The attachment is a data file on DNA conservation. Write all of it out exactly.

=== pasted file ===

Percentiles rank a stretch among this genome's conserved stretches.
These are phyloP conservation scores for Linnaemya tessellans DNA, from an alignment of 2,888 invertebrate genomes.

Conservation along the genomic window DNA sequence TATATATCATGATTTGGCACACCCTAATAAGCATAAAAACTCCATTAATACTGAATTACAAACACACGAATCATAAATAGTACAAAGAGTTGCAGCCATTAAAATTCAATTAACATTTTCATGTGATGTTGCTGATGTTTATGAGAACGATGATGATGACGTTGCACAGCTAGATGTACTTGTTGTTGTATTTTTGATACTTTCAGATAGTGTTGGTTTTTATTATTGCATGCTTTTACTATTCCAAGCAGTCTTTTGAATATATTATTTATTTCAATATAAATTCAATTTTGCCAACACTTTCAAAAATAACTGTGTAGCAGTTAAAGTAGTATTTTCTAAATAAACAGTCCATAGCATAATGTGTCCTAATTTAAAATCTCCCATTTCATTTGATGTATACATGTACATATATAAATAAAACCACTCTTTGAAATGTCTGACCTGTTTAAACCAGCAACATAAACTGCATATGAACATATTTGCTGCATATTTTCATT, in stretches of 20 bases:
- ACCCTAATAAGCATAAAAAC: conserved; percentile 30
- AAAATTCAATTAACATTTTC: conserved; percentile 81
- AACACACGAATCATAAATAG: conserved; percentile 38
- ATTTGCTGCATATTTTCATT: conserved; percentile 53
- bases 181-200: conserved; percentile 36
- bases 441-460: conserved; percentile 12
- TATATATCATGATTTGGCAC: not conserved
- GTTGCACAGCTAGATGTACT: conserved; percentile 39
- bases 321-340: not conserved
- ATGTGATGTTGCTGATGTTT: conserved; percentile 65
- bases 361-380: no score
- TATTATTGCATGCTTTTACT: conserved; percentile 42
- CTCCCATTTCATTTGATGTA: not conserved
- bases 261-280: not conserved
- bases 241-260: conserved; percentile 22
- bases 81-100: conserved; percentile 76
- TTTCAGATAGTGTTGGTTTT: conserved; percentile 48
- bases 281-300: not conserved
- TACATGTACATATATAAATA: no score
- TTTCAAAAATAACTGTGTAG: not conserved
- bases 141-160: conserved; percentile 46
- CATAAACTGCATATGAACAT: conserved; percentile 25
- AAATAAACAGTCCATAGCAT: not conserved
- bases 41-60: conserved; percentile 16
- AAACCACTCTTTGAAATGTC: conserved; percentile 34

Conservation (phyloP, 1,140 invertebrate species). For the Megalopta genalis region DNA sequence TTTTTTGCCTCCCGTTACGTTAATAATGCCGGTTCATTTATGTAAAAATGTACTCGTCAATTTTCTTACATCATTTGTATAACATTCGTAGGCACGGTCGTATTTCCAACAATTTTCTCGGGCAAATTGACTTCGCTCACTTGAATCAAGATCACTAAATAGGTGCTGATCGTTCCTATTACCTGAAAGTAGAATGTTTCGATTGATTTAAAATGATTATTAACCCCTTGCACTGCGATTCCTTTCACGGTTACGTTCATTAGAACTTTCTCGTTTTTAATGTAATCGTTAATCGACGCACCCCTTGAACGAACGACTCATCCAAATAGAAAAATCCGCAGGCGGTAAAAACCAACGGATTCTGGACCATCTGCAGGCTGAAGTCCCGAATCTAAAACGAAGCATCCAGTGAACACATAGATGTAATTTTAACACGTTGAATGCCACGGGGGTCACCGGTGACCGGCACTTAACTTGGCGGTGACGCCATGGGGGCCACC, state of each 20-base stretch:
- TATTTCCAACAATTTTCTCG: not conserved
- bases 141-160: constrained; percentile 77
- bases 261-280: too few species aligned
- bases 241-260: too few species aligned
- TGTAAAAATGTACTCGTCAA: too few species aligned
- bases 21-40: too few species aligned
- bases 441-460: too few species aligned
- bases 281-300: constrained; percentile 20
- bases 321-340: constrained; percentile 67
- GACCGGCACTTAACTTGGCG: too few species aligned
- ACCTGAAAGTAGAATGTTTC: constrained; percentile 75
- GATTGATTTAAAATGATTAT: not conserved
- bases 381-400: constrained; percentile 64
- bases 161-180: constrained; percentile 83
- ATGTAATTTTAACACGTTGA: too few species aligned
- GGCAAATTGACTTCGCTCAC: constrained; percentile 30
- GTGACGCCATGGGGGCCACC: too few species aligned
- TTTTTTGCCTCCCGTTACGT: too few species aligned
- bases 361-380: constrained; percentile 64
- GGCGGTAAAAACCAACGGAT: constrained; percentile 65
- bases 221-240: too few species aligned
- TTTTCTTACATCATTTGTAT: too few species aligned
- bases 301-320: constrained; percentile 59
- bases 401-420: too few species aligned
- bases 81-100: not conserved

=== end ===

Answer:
Percentiles rank a stretch among this genome's conserved stretches.
These are phyloP conservation scores for Linnaemya tessellans DNA, from an alignment of 2,888 invertebrate genomes.

Conservation along the genomic window DNA sequence TATATATCATGATTTGGCACACCCTAATAAGCATAAAAACTCCATTAATACTGAATTACAAACACACGAATCATAAATAGTACAAAGAGTTGCAGCCATTAAAATTCAATTAACATTTTCATGTGATGTTGCTGATGTTTATGAGAACGATGATGATGACGTTGCACAGCTAGATGTACTTGTTGTTGTATTTTTGATACTTTCAGATAGTGTTGGTTTTTATTATTGCATGCTTTTACTATTCCAAGCAGTCTTTTGAATATATTATTTATTTCAATATAAATTCAATTTTGCCAACACTTTCAAAAATAACTGTGTAGCAGTTAAAGTAGTATTTTCTAAATAAACAGTCCATAGCATAATGTGTCCTAATTTAAAATCTCCCATTTCATTTGATGTATACATGTACATATATAAATAAAACCACTCTTTGAAATGTCTGACCTGTTTAAACCAGCAACATAAACTGCATATGAACATATTTGCTGCATATTTTCATT, in stretches of 20 bases:
- ACCCTAATAAGCATAAAAAC: conserved; percentile 30
- AAAATTCAATTAACATTTTC: conserved; percentile 81
- AACACACGAATCATAAATAG: conserved; percentile 38
- ATTTGCTGCATATTTTCATT: conserved; percentile 53
- bases 181-200: conserved; percentile 36
- bases 441-460: conserved; percentile 12
- TATATATCATGATTTGGCAC: not conserved
- GTTGCACAGCTAGATGTACT: conserved; percentile 39
- bases 321-340: not conserved
- ATGTGATGTTGCTGATGTTT: conserved; percentile 65
- bases 361-380: no score
- TATTATTGCATGCTTTTACT: conserved; percentile 42
- CTCCCATTTCATTTGATGTA: not conserved
- bases 261-280: not conserved
- bases 241-260: conserved; percentile 22
- bases 81-100: conserved; percentile 76
- TTTCAGATAGTGTTGGTTTT: conserved; percentile 48
- bases 281-300: not conserved
- TACATGTACATATATAAATA: no score
- TTTCAAAAATAACTGTGTAG: not conserved
- bases 141-160: conserved; percentile 46
- CATAAACTGCATATGAACAT: conserved; percentile 25
- AAATAAACAGTCCATAGCAT: not conserved
- bases 41-60: conserved; percentile 16
- AAACCACTCTTTGAAATGTC: conserved; percentile 34

Conservation (phyloP, 1,140 invertebrate species). For the Megalopta genalis region DNA sequence TTTTTTGCCTCCCGTTACGTTAATAATGCCGGTTCATTTATGTAAAAATGTACTCGTCAATTTTCTTACATCATTTGTATAACATTCGTAGGCACGGTCGTATTTCCAACAATTTTCTCGGGCAAATTGACTTCGCTCACTTGAATCAAGATCACTAAATAGGTGCTGATCGTTCCTATTACCTGAAAGTAGAATGTTTCGATTGATTTAAAATGATTATTAACCCCTTGCACTGCGATTCCTTTCACGGTTACGTTCATTAGAACTTTCTCGTTTTTAATGTAATCGTTAATCGACGCACCCCTTGAACGAACGACTCATCCAAATAGAAAAATCCGCAGGCGGTAAAAACCAACGGATTCTGGACCATCTGCAGGCTGAAGTCCCGAATCTAAAACGAAGCATCCAGTGAACACATAGATGTAATTTTAACACGTTGAATGCCACGGGGGTCACCGGTGACCGGCACTTAACTTGGCGGTGACGCCATGGGGGCCACC, state of each 20-base stretch:
- TATTTCCAACAATTTTCTCG: not conserved
- bases 141-160: constrained; percentile 77
- bases 261-280: too few species aligned
- bases 241-260: too few species aligned
- TGTAAAAATGTACTCGTCAA: too few species aligned
- bases 21-40: too few species aligned
- bases 441-460: too few species aligned
- bases 281-300: constrained; percentile 20
- bases 321-340: constrained; percentile 67
- GACCGGCACTTAACTTGGCG: too few species aligned
- ACCTGAAAGTAGAATGTTTC: constrained; percentile 75
- GATTGATTTAAAATGATTAT: not conserved
- bases 381-400: constrained; percentile 64
- bases 161-180: constrained; percentile 83
- ATGTAATTTTAACACGTTGA: too few species aligned
- GGCAAATTGACTTCGCTCAC: constrained; percentile 30
- GTGACGCCATGGGGGCCACC: too few species aligned
- TTTTTTGCCTCCCGTTACGT: too few species aligned
- bases 361-380: constrained; percentile 64
- GGCGGTAAAAACCAACGGAT: constrained; percentile 65
- bases 221-240: too few species aligned
- TTTTCTTACATCATTTGTAT: too few species aligned
- bases 301-320: constrained; percentile 59
- bases 401-420: too few species aligned
- bases 81-100: not conserved